Islam in the Comoros

According to the 2006 estimate by the U.S. Department of State, roughly 98% of the population in the Comoros are Muslim. Virtually all Muslims in the Comoros are Sunni belonging to Shafi'i school of jurisprudence. Most adherents are Arab-Swahili, but there are also people of Indian, largely Gujarati, descent.


Local legend claims Islam was brought to the islands during Muhammad’s lifetime, brought by two Comorian nobles, Fey Bedja Mwamba and Mtswa Mwandze, who visited Mecca.[1] Historical evidence suggests Arab merchants and exiled Zayidi Persian Shirazi princes first introduced the religion. Islam has long played a central role in the Comoros. Ruling families learned Arabic, performed Hajj, and maintained ties with other Muslim communities, such as Kilwa, Zanzibar and Hadramawt. Several Sufi tariqa, including the Shadhili, the Qadiriya, and the Rifa'i, are also active.

Hassan ibn Issa, a 16th-century Shirazi chief who claimed descent from the Islamic prophet Muhammad, encouraged conversion and constructed numerous masaajid. In the 19th century, Sheikh Abdalah Darwesh initiated the Shadiliya tariqa in the Comoros. Born in Grande Comore, Sheikh Darwesh traveled throughout the Middle East and later converted Said Muhammad Al-Maarouf (d. 1904), who became the Shadilya’s supreme guide. Sheikh Al-Ami ibn Ali al-Mazruwi (d. 1949) was the first of the region's ulama to author Islamic literature in Swahili. Al-Habib Omar b. Ahmed Bin Sumeit (d. 1976) studied in Arab countries before serving as teacher and qadi in Madagascar, Zanzibar, and, after 1967, the Comoros.

Mosques and Holy Places

Hundreds of mosques are scattered throughout the islands, as well as numerous madrassah. Practically all children attend Quranic School for two or three years, usually starting around the age of five; there they learn the rudiments of Islam and Arabic linguistics. When rural children attend these schools, they sometimes move away from home and assist their teacher in working his land. In 1998, a new Grand Mosque, financed by the emir of Sharjah, was inaugurated in Moroni. The tombs of Islamic holy men and founders of ṭarīqah are frequently visited on religious occasions.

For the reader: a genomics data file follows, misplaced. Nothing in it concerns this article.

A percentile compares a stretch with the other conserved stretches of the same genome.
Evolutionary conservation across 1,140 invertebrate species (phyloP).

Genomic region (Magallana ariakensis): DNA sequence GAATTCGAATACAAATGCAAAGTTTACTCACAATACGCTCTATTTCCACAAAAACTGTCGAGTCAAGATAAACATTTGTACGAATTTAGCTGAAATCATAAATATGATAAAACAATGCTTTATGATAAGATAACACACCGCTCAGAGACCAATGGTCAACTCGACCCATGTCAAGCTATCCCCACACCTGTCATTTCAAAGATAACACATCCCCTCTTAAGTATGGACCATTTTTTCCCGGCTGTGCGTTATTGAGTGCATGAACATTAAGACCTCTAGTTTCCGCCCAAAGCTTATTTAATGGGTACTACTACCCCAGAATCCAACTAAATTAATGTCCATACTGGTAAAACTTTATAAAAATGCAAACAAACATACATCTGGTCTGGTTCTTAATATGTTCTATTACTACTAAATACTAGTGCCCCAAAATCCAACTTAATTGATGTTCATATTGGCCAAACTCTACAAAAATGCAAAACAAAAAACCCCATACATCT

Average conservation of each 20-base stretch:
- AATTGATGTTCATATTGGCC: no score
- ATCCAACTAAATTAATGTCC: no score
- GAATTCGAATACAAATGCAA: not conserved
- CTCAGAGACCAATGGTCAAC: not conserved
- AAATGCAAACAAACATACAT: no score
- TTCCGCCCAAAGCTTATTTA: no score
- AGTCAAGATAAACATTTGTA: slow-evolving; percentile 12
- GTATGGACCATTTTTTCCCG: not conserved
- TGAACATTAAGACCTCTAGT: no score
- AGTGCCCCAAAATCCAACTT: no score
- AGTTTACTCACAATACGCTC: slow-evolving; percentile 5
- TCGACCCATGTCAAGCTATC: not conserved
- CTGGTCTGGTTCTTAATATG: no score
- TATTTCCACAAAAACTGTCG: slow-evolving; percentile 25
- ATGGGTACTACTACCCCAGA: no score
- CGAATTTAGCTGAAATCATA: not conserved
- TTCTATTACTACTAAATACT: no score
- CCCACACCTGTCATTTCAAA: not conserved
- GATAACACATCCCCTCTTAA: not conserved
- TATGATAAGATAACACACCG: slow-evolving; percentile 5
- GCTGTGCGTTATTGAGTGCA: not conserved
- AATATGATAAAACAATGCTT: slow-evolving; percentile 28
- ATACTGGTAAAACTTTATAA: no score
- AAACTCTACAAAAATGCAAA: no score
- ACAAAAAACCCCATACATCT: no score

Holidays and Festivals

Comorians follow religious observances conscientiously and strictly adhere to religious orthodoxy. During colonization, the French did not attempt to supplant Islamic practices and were careful to respect the precedents of sharia as interpreted by the Shafi'i school of thought. All Muslim holidays are observed, including Id al-Adha, Muharram, Ashura, Mawlid, Laylat al-Mi'raj and Ramadan. Mawlid is marked by celebrations culminating in a feast prepared for the ulama. Many women wear the chirumani, a printed cloth worn around the body. Comorians often consult mwalimus or fundi and marabouts for healing and protection from jinn. Mwalimus activate jinn to determine propitious days for feasts, have a successful marriage, conduct healing ceremonies, and prepare amulets containing Quranic ayat.

Political Islam

The chaotic economic and political climate since independence in 1975 has been detrimental to the development of human rights and social justice. Rival factions have sought to mobilize religious support both to uphold and contest political power and social inequality. Political opponents have relied on their own interpretation of the Quran and hadith, advocating Shariah to rectify political corruption. Competing Islamic views have entered politics, both to justify and challenge the government. European trained government officials have adopted Western political ideologies and secularism while continuing to support leaders of Islamic brotherhoods. Islamism and Wahhabism has become increasingly as students returned from Islamic studies abroad. In response to perceived injustice and chaos within the Comorian government, Islamists hope to create an Islamic republic. Suspected al-Qaeda member Fazul Abdullah Mohammed was born in Moroni in the Comoros and has Kenyan as well as Comorian citizenship.

Islamic Organizations

See also


  1. Pierre Vérin (1982). "Mtswa Muyindza et l'introduction de l'Islam à Ngazidja; au sujet de la tradition et du texte de Pechmarty". Etudes Océan Indien. 2: 95–100.
This article is issued from Wikipedia - version of the 4/24/2016. The text is available under the Creative Commons Attribution/Share Alike but additional terms may apply for the media files.